Searching for a new job—whether you are unemployed or looking to break into a new career—can be frustrating and lonely at times. Having someone you can talk to, run your resume by, and help open employment doors for you can be invaluable. Family members and friends, although well meaning, don’t always fit the bill or understand what you’re going through.
Lynne Sarikas, executive director of the MBA Career Center at Northeastern University in Boston says, “Professional mentors can provide support, encouragement and career-related guidance while identifying and maximizing networking and career-exploration opportunities.”
David Sanford, executive vice president of client relations at staffing firm WinterWyman, shares the following benefits to having a job-search mentor:
1. You’ll open up new doors to networking
A professional mentor in your job field can keep his eyes and ears open for you, thus increasing your chances of finding a job in your field and expanding your own network.
2. Having someone on your side
A job search mentor is someone looking out for your best interests, unlike a recruiter who gets paid a commission to place you in any type of job. Also, aside from the optional cup of coffee you can buy them, they’re free.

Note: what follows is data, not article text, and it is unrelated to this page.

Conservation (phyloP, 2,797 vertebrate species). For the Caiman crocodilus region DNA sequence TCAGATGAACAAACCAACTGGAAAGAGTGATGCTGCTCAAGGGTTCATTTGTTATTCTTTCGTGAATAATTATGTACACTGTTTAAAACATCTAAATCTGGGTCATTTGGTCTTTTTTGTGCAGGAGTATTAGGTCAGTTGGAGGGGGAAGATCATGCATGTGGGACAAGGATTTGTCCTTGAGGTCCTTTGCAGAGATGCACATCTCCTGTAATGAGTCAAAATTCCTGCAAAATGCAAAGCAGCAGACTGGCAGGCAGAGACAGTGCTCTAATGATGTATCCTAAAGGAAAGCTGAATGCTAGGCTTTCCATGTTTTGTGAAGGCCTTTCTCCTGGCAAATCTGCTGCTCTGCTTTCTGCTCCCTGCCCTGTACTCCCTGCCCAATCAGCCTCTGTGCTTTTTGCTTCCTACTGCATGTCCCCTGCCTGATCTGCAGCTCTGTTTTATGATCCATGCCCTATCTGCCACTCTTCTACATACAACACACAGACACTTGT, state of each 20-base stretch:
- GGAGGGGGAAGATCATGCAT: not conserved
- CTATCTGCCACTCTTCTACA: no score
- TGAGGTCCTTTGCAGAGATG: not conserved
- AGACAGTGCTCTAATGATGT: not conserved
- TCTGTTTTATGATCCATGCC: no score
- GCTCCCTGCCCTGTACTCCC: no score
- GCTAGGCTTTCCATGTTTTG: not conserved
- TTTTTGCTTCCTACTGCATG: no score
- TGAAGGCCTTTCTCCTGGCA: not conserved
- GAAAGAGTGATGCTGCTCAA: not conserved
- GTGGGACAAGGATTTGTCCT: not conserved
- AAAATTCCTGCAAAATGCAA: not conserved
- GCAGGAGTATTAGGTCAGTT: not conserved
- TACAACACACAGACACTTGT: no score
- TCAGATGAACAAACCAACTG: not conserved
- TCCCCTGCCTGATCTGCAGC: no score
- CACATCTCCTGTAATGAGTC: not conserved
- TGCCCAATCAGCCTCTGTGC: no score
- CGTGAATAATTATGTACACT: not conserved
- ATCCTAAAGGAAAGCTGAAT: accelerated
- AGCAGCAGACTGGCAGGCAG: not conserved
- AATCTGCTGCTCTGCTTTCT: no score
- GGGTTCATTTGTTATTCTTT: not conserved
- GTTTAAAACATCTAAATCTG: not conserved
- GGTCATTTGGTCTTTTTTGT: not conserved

3. A job search mentor tells it like it is
A mentor doesn’t just provide unconditioned support, but 100 percent honesty also. If your cover letter sucks or your resume reads like a technical manual, they’ll tell you and set you back on the right course.
4. Find the best mentor for you
If you know someone who works in the field you would like to break into, don’t be afraid to ask for some guidance. Most people would be flattered by the opportunity to give back, since everyone is looking for a job at one time or another.
Contact a past manager, colleague, or someone you met at a seminar and ask if they would be willing to mentor you through your chosen career path. Can’t think of anyone? Contact a career counselor at your local college for suggestions.
5. Make the most of your mentor’s time
If someone does agree to mentor you through your job search, Sarikas recommends taking the following precautions:
- You are not paying for your mentor’s time, so be respectful of it. Show up for meetings promptly and return emails and phone calls ASAP.
- Keep the relationship strictly professional. This isn’t the time to be whining about your marriage or venting about your friends.
- Be open to constructive feedback, whether it regards your resume, your attitude, or the areas you are job searching in.
- In follow up meetings or emails, have something to show for your mentor’s time. If they suggested resume changes, show the updated version. If they suggested a job lead, let them know you followed up on it.
- Be grateful for any assistance offered, even if it wasn’t as much help as you were hoping for. Be quick to volunteer your services should your mentor ask for your help in something.
Who knows, your mentoring services may be asked for one day, and you can consider this paying it forward.